FROM THE DIG, Politics


Sometimes in politics, you want to pay attention to who isn’t running. That’s certainly the case in Boston’s D-3 race.


The most prominent feature of Boston’s District 3 race for City Council in 2021 might be how much of a nonrace it is. To understand why that’s significant, it helps to consider the demographics of this enormous swath of Boston.
Approximately 72,000 people make up District 3, which includes parts of Dorchester, South Boston, and Roxbury. While the district includes some of Boston’s historically Black neighborhoods, ethnic European and Asian immigrants also make up large portions of the community, whose voters overwhelmingly pulled for current City Councilor-at-Large Annissa Essaibi-George, a centrist Democrat who is supported by the cops, in the current mayoral race.

Meanwhile, at the district level, the incumbent is Frank Baker, a white, also cop-endorsed nonparty-affiliated Dorchester native known to be a conservative firebrand. Compared to the rest of the increasingly progressive council, Baker is right-of-center. Yet he has run unopposed from the Black, Latino, or Vietnamese communities since 2011, other than candidates who have garnered less than 1,000 votes. Baker ran completely unopposed in both 2017 and 2019.

Now, he could have his most serious opponent yet in newcomer Stephen McBride. Originally from Pennsylvania, he’s a white, openly gay, married Hubspot manager who is running on a climate and equity platform. McBride is contending, but so far, his campaign has lacked grassroots support and the financial backing crucial to capturing a district seat in Boston.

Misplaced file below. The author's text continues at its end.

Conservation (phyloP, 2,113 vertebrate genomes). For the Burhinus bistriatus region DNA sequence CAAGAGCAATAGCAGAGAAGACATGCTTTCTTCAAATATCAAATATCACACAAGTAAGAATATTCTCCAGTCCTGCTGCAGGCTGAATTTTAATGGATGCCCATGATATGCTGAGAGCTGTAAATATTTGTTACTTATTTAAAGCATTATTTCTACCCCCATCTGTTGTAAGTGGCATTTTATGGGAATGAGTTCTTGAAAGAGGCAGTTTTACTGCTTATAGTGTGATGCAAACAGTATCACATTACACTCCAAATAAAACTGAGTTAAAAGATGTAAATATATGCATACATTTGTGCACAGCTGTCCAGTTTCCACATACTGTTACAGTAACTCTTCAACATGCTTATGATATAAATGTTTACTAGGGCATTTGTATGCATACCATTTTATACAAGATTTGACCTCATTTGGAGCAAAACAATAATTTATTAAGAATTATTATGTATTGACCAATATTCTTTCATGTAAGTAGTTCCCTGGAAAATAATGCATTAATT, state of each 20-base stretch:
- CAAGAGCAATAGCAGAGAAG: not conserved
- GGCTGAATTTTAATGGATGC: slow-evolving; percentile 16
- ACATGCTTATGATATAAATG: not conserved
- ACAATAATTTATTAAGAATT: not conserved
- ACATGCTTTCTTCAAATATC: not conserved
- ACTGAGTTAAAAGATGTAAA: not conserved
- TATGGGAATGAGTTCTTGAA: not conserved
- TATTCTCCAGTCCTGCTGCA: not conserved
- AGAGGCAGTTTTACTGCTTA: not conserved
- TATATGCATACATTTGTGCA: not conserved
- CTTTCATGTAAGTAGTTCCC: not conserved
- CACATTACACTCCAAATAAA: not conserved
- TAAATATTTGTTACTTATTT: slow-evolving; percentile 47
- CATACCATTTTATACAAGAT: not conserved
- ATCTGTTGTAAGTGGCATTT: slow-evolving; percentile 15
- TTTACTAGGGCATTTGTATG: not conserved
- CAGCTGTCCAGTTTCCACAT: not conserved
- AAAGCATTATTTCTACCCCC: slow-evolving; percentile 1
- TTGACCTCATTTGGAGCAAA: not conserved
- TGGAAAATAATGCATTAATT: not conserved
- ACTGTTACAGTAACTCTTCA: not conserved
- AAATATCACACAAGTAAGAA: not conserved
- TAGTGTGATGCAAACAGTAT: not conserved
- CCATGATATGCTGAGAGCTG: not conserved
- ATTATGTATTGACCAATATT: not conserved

In the spring, announcements came from prominent community advocates who intended to run against Baker. Romilda Pereira, a District 3 resident, youth community worker, and founder of Project Turnaround, announced her intent to run. Pereira spoke about the lack of resources being focused in her neighborhood after the tragic shooting in April of Delois Brown, a 73-year-old who was sitting on her porch on Olney Street in Dorchester.

“I was in my community the day Ms. Brown passed away, and I was sitting on my aunt’s porch the following day. You had the interim mayor, you had everybody that is running, that are already in political seats, they are all out there making promises with photo-ops, and cameras,” Pereira said. “I made a comment, and I made it very loud and clear, It is funny how you all are out here now, but as soon as you go away, we will never see you again. Which is true. Go look at it now. No one is out there, no one came back to provide resources, nobody came to support our ongoing needs. That is when some young people said, Yeah, Romilda, that is why we need you in office.”

But running a district campaign in Boston is a pricey affair, especially for the already overextended. Pereira continued, “I signed up to put my name on the ballot, but then when I thought about the work that I would have to do and all the work I was doing, I didn’t have the capacity for that. I would have to leave people behind. I couldn’t sign up for that. It is something that could be in the near future, but right now one of the most important things to me is my community. I couldn’t leave them.”